Or an individual sport that becomes a 'travelling circus' akin to BSB where the best we have to offer over here (with meetings ran for all riders of differing abilities, but each meeting only having riders of similar ability), racing against each other at tracks around the country.. 

Either way, the sport needs a proper competition, properly promoted and properly marketed...

While I agree with much of what you say but unlike Road Race circuits which have a variety of uses Speedway tracks couldn't be maintained for 1 or 2 meetings a year. If it gets to that stage most of them will just be put to other use, mainly housing I suspect.

It's possible that some tracks could survive running a variety of meetings, amateur Speedway, flat track get grass track clubs to run an event, (I think there is a new sport in karts on shale ovals waiting to be started in the UK as well) where the riders pay an entry fee and it doesn't matter if spectators attend. At least you wouldn't be losing as much as some Speedway teams are reported to. There is no doubt that some of these things are already helping some teams survive but for many it's not an option.

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Posted (edited)
3 hours ago, JamesHarris said:

You are absolutely spot on. I put on here the other day that 88% of riders in the Premiership also ride in the Championship. Only 5 riders are exclusive to that league and one of them will soon be snapped up by a Championship team. It's a joke. 

Interesting to read how many double up as something that struck me on the two occasions I have been to watch Speedway this season, (but also all the times I have seen it on Eurosport), is the "bonhomie" that exists in the pits with riders of opposite teams...

Now, I completely understand that given the risks and the unique talent needed to compete, there will be lots of respect between "foes", but what I did notice was how many times opposition riders on both nights stood watching with their team mates from their "other" team even though riding against each other that night.. 

Now, with the best will in the world, human nature says that you are not going to risk injury (to either of you), by riding hard against a rider who will be sat next to you in the pits tomorrow night and maybe your partner in several races..

Rory Schlein got some criticism on here for his performance last night at Berwick on a 'damp' surface, however, he may be riding five for six times a week over the next month or so given the fixture congestion, so why would he take any undue risks? For both him and the other riders who could also be doing the same..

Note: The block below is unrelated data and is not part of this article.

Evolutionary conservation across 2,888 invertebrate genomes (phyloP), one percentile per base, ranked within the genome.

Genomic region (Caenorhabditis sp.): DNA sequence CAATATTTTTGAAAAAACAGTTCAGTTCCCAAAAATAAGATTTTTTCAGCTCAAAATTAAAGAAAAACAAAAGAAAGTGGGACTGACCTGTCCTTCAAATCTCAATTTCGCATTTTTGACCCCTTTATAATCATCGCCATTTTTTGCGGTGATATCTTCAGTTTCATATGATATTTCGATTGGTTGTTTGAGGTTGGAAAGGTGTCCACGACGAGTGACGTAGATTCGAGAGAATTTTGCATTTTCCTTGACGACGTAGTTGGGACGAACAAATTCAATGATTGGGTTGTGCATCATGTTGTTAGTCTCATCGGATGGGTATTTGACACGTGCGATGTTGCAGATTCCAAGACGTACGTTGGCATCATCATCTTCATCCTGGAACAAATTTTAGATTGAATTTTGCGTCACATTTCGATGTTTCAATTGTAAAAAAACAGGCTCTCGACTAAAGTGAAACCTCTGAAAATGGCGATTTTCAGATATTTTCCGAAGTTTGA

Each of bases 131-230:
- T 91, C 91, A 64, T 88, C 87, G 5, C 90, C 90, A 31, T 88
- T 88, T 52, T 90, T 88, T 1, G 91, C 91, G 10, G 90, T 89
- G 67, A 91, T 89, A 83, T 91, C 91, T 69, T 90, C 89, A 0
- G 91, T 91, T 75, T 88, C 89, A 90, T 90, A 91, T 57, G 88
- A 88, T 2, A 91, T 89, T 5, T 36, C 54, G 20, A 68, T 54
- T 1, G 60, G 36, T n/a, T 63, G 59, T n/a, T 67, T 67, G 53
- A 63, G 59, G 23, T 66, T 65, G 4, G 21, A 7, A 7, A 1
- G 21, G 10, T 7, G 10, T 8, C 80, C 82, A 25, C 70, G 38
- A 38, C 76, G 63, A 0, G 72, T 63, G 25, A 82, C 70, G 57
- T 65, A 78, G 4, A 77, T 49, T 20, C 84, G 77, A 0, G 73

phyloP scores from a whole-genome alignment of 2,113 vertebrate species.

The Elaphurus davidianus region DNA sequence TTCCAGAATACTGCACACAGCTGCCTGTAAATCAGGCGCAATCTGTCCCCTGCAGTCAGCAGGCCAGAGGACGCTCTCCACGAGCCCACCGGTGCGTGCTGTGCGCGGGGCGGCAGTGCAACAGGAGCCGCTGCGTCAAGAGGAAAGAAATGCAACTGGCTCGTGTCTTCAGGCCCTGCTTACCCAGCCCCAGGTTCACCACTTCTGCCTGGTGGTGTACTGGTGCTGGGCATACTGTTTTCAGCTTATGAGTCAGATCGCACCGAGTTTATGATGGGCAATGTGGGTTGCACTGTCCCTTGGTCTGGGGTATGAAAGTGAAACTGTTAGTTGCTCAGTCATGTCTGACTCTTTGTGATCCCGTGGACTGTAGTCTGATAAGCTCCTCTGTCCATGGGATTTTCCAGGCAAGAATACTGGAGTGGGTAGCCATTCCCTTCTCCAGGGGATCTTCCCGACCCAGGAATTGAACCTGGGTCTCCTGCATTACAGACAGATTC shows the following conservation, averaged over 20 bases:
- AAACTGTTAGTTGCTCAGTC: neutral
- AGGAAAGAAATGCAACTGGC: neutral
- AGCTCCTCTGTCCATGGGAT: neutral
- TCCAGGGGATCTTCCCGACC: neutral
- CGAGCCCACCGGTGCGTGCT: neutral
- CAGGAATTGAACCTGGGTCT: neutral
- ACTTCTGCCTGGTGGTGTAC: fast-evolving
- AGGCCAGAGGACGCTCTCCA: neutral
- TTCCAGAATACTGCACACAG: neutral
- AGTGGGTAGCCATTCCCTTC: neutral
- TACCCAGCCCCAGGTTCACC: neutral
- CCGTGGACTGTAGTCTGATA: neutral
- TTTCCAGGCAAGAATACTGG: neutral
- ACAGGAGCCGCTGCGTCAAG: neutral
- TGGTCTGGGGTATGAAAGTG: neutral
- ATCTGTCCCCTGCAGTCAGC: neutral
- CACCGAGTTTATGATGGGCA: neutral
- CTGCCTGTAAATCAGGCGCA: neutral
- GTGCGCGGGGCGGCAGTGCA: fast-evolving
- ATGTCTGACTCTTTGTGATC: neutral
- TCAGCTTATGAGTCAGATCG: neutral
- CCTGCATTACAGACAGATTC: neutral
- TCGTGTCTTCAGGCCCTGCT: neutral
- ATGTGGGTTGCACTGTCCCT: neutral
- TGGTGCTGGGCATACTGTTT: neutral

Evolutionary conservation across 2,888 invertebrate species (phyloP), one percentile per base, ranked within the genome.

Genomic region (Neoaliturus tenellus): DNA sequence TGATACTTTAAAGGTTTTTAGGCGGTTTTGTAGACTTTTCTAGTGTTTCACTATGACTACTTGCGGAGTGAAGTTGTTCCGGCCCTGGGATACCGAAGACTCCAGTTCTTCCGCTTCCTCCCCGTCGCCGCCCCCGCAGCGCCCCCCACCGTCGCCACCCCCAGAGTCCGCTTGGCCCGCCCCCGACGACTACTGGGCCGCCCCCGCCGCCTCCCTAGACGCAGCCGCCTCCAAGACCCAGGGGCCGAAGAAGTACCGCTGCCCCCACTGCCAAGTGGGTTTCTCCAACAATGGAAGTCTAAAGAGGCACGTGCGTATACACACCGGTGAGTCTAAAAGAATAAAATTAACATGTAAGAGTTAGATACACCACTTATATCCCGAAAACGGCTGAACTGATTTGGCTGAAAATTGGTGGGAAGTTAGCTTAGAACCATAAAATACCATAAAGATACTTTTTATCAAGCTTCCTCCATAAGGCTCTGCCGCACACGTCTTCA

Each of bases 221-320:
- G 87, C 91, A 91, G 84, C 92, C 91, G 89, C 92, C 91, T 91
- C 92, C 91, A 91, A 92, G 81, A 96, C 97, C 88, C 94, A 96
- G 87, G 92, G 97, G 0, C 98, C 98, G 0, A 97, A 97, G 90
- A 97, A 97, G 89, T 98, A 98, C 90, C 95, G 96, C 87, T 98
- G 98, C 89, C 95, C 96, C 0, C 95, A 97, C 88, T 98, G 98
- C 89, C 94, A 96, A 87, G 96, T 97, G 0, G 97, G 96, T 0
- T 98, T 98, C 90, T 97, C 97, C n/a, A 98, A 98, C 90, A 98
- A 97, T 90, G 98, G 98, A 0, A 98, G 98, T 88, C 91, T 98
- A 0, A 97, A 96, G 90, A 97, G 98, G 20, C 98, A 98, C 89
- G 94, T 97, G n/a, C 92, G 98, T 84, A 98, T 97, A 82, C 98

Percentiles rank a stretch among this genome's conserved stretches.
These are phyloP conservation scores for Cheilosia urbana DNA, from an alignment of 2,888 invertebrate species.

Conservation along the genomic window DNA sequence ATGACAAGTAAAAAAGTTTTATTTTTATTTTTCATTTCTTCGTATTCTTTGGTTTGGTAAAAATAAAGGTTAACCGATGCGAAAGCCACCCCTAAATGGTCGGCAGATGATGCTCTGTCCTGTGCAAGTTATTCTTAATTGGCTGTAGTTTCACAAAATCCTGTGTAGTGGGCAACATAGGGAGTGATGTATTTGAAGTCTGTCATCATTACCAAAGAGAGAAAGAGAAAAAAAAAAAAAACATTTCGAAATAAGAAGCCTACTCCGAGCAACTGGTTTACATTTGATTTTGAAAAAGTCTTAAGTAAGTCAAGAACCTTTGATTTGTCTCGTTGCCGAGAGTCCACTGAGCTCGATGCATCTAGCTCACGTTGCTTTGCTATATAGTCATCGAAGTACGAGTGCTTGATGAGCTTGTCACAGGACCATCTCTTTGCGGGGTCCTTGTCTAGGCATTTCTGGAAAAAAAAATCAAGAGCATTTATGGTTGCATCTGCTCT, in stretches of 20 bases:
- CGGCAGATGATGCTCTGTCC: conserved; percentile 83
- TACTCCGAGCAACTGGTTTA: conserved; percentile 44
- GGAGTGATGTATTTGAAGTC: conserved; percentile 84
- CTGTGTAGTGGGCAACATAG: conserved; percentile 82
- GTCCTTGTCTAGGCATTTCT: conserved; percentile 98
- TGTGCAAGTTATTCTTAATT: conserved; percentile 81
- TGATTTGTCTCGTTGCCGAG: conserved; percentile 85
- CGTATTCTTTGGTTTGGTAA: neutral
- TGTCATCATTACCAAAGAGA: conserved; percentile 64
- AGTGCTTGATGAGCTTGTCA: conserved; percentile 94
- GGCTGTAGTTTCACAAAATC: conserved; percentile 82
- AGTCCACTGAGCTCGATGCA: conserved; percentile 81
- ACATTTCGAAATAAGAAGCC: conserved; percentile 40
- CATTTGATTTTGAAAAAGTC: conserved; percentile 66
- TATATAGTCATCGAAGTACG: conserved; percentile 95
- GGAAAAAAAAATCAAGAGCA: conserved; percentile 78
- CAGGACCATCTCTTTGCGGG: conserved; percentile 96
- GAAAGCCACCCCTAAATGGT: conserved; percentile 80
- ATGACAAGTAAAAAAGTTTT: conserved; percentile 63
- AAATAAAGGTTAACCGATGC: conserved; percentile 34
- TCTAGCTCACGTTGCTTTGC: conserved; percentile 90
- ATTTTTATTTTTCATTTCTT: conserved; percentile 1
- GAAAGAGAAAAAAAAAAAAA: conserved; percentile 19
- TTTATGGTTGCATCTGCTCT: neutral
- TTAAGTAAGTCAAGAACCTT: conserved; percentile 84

You dont earn in hospital and your next meeting may be a much better earner than the one you race in today...

When the sport is set up solely for riders to ride as much as they can, then the fans can't moan when the riders protect that opportunity and dont take too many risks when simply riding a Speedway bike is risk enough..

Edited by mikebv
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Posted (edited)
3 hours ago, Vince said:

While I agree with much of what you say but unlike Road Race circuits which have a variety of uses Speedway tracks couldn't be maintained for 1 or 2 meetings a year. If it gets to that stage most of them will just be put to other use, mainly housing I suspect.

It's possible that some tracks could survive running a variety of meetings, amateur Speedway, flat track get grass track clubs to run an event, (I think there is a new sport in karts on shale ovals waiting to be started in the UK as well) where the riders pay an entry fee and it doesn't matter if spectators attend. At least you wouldn't be losing as much as some Speedway teams are reported to. There is no doubt that some of these things are already helping some teams survive but for many it's not an option.

For me Vince, it would be more 10 or so meetings per track over the 6 months from April to September (March if Easter falls then)..

More meetings of course if the promotion feels they have the potential to be profitable.. 

20 tracks (with the IOW), means a minimum 200 meetings, which is a huge amount of Speedway..

Some will say that 10 meetings isnt enough for the landlord but the counter argument is if you dont ask you wont know, and given the Covid world we live in, when better than now to discuss?

And the fact is that even 100 matches per season at one venue still wouldnt provide anywhere near the money to the landowner that a housing estate built on the land would so that could be done at anytime..

Some individual as part of a "British Championship" with a round at every track, and a BIG prize fund, some "team racing" and some almost "Festival of Bike Racing" type meetings with Speedway, Grasstrack, MX racing, MX acrobatics, Pee Wee bikes, Quads, Karts etc... 

Plenty of time within meetings at each track to properly market it and get sponsors, which also means fans not expected to fork out more than a max two meetings per months salary..

One thing is for sure is that carrying on as we are surely can never be an option put on the table.. 

Edited by mikebv